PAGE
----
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Home | How To Tank Your Relationship – Lesson 3

How To Tank Your Relationship – Lesson 3

Chuck warding off critical wife Latesha
Chuck warding off critical wife Latesha

In our latest series of blogs, we have been trying to teach you what research tells us as to how to tank a relationship, if you really want to. Marriage researchers now know with  a fairly high degree if accuracy (about 91% ) which habits and traits predict marital success and which will probably destroy it. The fist of these habits was that of being overly judgmental and assuming that there is only one way (your way) to do the thing that is bothering you about your partner, or there is only one way to interpret the bad behavior shown by him or her. The second habit that predicts divorce is that of handling anger poorly in your relationship either in terns if being excessively angry or never standing up for yourself so that resentment builds.

For those die-hards who still need more ammunition, we now present  a third habit that should put your over the top:

Habit #3 that predicts tanking a relationship: Never ask your partner to meet you half way on an issue of disagreement.

Stated another way, to put yourself in divorce court, never stand up for yourself (without putting your partner down), give equal regard to their opinion or viewpoint, or offer reassurances that you don’t want to fight or attack, but you want to just solve the problem.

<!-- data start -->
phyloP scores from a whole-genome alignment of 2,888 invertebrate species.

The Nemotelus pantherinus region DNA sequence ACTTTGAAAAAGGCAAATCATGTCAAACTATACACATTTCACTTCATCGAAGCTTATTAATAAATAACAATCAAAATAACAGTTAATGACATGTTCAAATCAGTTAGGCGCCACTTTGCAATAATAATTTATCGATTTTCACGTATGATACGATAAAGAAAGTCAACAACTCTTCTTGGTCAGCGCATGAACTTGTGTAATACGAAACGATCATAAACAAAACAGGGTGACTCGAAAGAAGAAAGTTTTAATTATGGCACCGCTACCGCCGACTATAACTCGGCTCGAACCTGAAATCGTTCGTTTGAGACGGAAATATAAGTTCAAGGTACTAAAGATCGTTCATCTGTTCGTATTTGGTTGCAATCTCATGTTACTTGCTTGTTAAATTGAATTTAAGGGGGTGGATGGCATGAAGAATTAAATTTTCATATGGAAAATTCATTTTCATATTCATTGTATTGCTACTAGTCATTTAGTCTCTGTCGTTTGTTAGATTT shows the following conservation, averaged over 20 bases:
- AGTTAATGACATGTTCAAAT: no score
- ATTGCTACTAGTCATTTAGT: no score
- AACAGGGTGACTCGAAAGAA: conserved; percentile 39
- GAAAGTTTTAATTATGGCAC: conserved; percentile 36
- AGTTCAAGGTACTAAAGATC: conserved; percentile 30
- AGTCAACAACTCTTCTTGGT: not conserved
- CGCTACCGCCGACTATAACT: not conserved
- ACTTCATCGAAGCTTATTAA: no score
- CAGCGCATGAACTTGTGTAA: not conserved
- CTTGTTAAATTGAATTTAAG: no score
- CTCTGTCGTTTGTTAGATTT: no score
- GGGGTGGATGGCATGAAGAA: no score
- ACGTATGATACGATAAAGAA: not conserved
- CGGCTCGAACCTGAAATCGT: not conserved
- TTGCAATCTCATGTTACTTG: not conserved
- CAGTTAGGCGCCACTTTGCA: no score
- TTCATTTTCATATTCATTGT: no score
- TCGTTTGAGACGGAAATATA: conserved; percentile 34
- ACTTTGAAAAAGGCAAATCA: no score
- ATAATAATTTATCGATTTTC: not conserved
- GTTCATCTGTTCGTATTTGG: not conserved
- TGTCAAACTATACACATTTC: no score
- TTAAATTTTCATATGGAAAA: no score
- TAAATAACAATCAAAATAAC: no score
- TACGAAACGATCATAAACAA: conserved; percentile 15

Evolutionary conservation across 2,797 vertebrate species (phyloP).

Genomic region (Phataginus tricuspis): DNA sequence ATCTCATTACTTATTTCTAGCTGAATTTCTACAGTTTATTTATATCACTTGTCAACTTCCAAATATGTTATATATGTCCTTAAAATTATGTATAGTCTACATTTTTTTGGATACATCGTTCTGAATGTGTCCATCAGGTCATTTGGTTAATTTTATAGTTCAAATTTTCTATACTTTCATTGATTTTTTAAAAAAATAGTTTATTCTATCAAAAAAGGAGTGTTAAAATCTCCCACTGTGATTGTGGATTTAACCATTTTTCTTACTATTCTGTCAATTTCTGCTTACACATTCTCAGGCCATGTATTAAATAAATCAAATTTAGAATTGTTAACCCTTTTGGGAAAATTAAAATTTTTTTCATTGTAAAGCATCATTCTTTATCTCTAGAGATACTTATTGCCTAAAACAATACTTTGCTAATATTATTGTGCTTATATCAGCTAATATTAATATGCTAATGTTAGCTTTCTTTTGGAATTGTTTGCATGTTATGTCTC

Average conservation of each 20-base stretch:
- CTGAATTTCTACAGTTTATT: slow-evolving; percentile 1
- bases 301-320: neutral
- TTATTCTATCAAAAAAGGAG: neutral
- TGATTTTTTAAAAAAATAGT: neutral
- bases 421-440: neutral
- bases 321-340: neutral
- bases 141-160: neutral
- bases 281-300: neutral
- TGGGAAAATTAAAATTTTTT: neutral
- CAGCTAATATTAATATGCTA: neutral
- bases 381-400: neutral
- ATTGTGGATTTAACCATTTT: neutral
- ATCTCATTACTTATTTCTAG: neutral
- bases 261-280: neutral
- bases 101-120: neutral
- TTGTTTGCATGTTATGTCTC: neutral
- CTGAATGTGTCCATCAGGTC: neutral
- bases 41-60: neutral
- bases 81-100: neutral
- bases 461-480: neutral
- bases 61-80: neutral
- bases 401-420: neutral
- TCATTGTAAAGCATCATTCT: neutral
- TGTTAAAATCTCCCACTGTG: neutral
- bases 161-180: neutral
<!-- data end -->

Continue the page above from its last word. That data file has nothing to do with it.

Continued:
Why would an anger coach encourage you to stand up for yourself? Won’t that cause more conflict? Yes, sometimes it will, but often you might be surprised at the change in behavior by your partner when you stand up for yourself and insist that they take into account your viewpoint or opinions or feelings  on the matter, instead of being dismissive, bullying, or controlling. Standing up for yourself doesn’t mean that you insist you are right and they are wrong; rather it means asking them to make room for your equally valid input around  the issue.

According to Chuck, Latesha criticizes almost everything about him – constantly.  In this instance, Chuck is doing the correct thing to try and influence  Latesha’s critical behavior in the future. He is saying, “ Hey, I’m willing to listen to you, but I’m having a hard time because it feels like you’ve already decided that I’m wrong. Could you slow down a bit and tell me why you’re upset?

But,  what should he do if Latesha continues to be stubborn, uncooperative or unrelenting in her attack?

Chuck, in the graphic above, does not want to tank his relationship. So, he  is using what marital therapist Dr. Bret Atkinson calls the “offer and ask” technique in response to warding off attacks by his highly critical wife, Latesha.

Basically, it means  firing a warning shot into the air before pulling out the big guns in marital battles.

To do this, Chuck might try something like: “Hey, I’m trying to work with you here, but it feels like I’m not getting it back! Will you work with me?

In the “offer and ask” tactic, you offer assurance (“I’m willing to listen; I’m not saying that things have to be entirely my way; I’m not saying that I’m right and you’re wrong; I care how you feel too, and I’m willing to work with you) and you ask her to be willing to do the same thing (“Will you work with me? Will you stop criticizing me and just tell me what’ s bothering you?“)

To be effective, according to Dr. Atkinson, the “offering” and the “asking” must be done in a clam but firm manner. You must make it clear that you are still willing to try and maintain a cooperative attitude, but only if your partner is ready to return cooperativeness.

If that still doesn’t work you will need to go to Lesson 4- Tank your relationship by Not Taking a Stand. Stay tuned.